NAVA BRAHE: Bullying pisses me off – and don’t for a second think that kids are the only ones guilty of it; adults are just as culpable.
When I read the story about Rebecca Black leaving school for being bullied for the success of her “Friday” music video, I was upset, but I also had a revelation: grown-ups have become obsessed with protecting their kids from bullies, but who is preventing the grown-ups from bullying each other? It’s a conundrum I never before contemplated, but the more I think about it, the more it makes sense. Kids aren’t the only ones doing it.
The extent of Black’s bullying doesn’t seem all that dire: taunts of, “Oh hey, Rebecca, guess what day it is?” or singing her song in a “nasally” voice don’t seem all that serious. But, according to the article, she received death threats as well. Those are no joke.
I’m far removed from my teen years so maybe I don’t quite remember what it was like to be “picked on”. That’s what we called it back in the 70s and 80s. Nobody back then was bullied. There were “bullies” and yes, I was picked on.
Bullying really came to the forefront last year after the tragic death of Tyler Clementi, a student at Rutgers University who jumped off the George Washington Bridge in fear of being outed as gay by his roommate, who it turned out was spying on him. Word of that story floored me, and a few days ago, revelations of the relationship between Clementi and his roommate, Dharun Ravi, were reported in the New York Times, claiming that Ravi was “fixated” on Clementi’s sexual orientation, rather than blasé, as originally thought. I seriously doubt we’ll ever know what really happened, and the intense focus on bullying, whether online or in real life, has managed to preoccupy us to the point of obsession.
How does Rebecca Black’s bullying episode rank among the stunts pulled by the really cruel, heartless little shits that populate our schools? Not very high on the chart, in my opinion. The death threats were a serious thing, but who among us hasn’t dealt with a little teasing now and again? When did it become okay for kids to have such thin skin? And when did it become okay for adults to perpetuate the bullying behavior of kids? I think that’s the real problem here.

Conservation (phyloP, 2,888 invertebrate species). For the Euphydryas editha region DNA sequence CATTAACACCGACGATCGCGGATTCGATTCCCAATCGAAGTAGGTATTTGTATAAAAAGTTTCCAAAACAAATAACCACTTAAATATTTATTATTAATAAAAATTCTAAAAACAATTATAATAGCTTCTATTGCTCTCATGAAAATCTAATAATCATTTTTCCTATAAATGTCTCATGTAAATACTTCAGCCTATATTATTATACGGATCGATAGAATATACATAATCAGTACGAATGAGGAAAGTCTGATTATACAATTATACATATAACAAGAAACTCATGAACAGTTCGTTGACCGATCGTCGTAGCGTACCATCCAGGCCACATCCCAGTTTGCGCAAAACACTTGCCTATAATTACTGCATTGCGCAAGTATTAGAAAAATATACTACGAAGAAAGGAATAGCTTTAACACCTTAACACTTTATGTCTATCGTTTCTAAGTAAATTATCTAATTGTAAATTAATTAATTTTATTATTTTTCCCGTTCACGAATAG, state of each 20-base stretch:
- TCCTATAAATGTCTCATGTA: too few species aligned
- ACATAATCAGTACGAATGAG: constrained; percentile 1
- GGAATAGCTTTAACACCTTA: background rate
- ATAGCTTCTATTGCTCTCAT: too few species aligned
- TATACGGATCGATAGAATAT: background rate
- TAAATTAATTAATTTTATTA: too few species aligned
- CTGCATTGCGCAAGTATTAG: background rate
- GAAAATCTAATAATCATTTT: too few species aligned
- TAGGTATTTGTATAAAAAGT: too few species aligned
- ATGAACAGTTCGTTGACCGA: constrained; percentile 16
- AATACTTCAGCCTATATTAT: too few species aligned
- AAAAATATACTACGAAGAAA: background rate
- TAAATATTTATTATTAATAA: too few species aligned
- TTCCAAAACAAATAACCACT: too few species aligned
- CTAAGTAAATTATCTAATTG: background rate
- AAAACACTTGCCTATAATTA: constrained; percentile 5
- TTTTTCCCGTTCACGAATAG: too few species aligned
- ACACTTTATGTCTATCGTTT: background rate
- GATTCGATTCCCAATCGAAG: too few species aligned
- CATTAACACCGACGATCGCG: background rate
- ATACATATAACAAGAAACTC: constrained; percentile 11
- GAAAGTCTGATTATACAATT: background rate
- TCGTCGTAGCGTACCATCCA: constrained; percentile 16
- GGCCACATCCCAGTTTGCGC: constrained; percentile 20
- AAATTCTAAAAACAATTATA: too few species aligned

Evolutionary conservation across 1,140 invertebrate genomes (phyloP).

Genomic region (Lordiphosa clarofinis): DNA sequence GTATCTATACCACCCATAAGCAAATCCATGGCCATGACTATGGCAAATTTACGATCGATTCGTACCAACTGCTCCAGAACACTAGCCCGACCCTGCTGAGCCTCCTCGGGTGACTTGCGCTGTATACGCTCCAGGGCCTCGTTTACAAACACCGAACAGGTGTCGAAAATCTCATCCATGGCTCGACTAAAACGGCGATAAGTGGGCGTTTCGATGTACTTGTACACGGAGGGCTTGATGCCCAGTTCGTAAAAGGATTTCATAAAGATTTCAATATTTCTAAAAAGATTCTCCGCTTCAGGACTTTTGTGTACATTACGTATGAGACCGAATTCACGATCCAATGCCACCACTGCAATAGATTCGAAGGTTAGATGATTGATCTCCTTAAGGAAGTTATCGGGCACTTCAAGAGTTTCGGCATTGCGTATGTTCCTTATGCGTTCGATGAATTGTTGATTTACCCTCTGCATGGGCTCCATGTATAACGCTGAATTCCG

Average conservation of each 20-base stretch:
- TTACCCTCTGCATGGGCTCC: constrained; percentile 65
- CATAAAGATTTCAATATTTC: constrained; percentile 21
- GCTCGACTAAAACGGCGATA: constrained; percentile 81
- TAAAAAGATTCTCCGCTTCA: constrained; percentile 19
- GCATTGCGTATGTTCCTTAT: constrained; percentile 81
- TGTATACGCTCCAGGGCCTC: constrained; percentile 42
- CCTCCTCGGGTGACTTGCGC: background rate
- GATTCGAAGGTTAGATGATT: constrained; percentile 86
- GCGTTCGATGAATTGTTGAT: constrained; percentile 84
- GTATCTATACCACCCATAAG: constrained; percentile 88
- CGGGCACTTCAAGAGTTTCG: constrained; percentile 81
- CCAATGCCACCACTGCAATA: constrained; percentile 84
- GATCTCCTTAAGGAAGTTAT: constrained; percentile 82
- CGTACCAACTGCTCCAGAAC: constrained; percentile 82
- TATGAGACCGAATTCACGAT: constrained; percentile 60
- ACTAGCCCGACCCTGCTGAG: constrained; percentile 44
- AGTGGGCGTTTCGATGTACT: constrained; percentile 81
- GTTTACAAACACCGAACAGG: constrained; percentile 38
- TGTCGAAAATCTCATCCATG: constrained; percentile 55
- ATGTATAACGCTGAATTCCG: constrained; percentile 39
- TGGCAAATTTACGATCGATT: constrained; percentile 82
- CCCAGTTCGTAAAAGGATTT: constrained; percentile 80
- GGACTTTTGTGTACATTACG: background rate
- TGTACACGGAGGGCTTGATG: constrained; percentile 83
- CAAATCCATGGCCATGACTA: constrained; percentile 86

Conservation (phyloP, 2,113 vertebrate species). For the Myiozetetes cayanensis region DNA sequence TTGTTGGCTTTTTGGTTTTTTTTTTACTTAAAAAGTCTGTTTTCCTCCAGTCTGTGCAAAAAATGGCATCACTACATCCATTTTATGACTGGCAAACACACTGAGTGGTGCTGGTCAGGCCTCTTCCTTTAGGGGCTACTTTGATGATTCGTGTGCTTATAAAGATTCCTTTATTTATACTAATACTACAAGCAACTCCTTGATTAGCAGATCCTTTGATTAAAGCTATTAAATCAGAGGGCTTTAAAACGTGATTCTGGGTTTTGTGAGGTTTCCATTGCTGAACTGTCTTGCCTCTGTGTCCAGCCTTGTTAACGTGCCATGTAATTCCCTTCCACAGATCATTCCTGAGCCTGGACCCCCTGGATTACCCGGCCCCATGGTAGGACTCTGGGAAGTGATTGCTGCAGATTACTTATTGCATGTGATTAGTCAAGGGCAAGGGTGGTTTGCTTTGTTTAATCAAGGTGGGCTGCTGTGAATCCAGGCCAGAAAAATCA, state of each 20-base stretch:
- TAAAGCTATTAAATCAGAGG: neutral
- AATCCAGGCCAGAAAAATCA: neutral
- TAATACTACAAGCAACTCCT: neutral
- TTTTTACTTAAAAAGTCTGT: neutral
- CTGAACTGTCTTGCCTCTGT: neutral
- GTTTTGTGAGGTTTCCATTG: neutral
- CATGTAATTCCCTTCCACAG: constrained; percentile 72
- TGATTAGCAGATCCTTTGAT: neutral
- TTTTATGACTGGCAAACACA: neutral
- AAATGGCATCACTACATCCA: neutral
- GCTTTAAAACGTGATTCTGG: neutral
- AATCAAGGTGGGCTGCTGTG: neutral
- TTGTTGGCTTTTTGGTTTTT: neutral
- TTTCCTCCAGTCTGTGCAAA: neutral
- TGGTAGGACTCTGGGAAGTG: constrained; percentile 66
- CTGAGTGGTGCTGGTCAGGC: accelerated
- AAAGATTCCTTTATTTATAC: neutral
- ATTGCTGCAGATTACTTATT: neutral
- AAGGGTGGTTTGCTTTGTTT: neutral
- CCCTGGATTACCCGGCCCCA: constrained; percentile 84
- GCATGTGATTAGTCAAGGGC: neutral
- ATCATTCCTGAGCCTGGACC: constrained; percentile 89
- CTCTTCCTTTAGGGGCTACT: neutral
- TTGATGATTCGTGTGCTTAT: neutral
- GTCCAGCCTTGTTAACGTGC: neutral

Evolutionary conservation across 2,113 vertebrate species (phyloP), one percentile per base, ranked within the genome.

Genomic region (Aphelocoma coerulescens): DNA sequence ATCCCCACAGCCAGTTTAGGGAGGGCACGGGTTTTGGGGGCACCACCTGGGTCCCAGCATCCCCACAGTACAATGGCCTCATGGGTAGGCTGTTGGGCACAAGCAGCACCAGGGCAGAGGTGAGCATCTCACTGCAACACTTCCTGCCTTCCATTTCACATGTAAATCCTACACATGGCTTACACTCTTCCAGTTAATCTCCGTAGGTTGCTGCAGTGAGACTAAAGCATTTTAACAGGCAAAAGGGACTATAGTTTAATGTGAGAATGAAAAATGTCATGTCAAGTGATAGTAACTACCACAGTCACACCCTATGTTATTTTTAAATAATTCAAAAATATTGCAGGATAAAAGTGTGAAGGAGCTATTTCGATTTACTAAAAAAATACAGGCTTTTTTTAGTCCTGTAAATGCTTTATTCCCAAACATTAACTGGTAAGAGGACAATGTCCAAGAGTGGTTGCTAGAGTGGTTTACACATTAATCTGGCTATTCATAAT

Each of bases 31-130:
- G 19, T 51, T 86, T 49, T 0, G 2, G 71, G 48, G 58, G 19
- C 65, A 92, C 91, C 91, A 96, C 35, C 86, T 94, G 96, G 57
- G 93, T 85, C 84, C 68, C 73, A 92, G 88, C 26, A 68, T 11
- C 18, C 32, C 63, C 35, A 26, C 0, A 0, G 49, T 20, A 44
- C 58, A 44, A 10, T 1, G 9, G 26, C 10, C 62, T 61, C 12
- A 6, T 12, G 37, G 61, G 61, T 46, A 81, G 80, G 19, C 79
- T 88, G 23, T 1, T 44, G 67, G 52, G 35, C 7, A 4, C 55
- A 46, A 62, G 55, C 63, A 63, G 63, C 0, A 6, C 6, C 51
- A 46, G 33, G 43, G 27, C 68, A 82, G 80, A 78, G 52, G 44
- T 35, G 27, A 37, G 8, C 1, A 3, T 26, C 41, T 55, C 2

Children are products of the environment they are raised in. Before I go any further, let me disclaim everything that follows by revealing that I don’t have children of my own. What I do know is that if a child sees mommy and daddy indulging in a certain form of behavior, chances are, the child will emulate it. If mommy and daddy don’t treat each other respectfully, then the likelihood of junior going out in the world and acting disrespectfully is a certainty. That’s where I think bullying comes from. And if mommy and daddy are stirring the pot at home, chances are they’re stirring the pot in the workplace, too. I can’t tell you how many workplace bullies I’ve run across in my life; not to mention friends and family members who believe it’s their way or the highway. Adult bullying isn’t always as in-your-face as the adolescent variety, but it can do just as much, if not more damage. Think about it.
A Facebook friend of mine once posted this as her status:
“The traditional view of a bully is someone who picks on weaker people for fun, but in my experience the worst bullies think they are evening the score by harming those they see as unfairly advantaged. And since envy isn’t an acceptable reason to hate someone, they’ll invent crimes to justify their bullying.”
Kinda says it all, don’t you think?